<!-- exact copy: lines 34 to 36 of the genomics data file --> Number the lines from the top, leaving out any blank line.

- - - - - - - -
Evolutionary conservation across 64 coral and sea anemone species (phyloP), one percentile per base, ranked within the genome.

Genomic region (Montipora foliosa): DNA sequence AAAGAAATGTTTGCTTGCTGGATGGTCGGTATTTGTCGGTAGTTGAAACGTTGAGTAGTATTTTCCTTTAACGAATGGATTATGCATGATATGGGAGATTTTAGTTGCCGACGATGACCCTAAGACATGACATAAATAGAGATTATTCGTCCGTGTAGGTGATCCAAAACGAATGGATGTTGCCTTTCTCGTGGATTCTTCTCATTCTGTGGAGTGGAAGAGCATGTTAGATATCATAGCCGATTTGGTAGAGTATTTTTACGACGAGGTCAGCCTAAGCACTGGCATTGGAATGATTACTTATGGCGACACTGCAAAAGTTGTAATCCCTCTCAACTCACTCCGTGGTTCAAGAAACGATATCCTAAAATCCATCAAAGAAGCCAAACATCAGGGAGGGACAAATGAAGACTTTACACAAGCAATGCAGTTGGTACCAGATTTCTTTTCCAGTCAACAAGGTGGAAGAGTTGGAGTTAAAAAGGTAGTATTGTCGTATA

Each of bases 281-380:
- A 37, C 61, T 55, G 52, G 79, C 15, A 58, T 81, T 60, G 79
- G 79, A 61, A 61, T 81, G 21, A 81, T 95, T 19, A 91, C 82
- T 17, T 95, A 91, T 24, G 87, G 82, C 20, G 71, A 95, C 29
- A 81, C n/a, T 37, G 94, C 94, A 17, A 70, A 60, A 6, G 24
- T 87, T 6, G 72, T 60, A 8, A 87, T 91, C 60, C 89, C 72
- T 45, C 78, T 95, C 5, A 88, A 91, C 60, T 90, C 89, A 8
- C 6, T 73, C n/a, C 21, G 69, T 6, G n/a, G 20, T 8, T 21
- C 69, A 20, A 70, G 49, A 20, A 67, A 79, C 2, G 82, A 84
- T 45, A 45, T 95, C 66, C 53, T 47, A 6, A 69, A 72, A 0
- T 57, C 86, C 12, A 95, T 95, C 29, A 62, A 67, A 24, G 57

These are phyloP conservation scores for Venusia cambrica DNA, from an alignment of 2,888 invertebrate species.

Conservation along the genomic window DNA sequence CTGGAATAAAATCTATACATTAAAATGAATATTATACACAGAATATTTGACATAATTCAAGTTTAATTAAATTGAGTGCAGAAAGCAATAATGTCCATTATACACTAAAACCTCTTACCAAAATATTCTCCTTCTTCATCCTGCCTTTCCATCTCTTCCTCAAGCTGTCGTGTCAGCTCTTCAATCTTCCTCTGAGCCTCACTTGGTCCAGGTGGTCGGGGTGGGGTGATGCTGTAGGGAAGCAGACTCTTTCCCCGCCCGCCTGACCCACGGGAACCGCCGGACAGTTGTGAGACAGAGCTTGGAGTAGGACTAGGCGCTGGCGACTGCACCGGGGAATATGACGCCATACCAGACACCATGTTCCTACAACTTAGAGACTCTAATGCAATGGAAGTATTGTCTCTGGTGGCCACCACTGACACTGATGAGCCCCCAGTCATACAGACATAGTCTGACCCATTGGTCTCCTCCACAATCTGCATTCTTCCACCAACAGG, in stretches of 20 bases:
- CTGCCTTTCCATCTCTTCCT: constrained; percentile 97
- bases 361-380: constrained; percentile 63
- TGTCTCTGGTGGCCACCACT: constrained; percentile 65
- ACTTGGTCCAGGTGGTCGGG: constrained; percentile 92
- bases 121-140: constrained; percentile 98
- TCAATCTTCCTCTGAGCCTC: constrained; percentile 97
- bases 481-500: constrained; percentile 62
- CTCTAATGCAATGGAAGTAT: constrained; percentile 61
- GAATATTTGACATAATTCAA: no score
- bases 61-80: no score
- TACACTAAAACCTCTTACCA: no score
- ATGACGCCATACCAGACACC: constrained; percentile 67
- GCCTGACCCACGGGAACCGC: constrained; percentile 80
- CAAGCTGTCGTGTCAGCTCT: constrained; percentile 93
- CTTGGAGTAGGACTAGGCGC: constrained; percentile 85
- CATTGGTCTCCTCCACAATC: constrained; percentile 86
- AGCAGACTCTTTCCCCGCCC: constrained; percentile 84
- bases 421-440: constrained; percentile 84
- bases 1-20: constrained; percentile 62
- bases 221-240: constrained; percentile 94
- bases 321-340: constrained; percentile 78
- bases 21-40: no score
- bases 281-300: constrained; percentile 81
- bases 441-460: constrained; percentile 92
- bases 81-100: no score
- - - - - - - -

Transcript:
- bases 1-20: constrained; percentile 62
- bases 221-240: constrained; percentile 94
- bases 321-340: constrained; percentile 78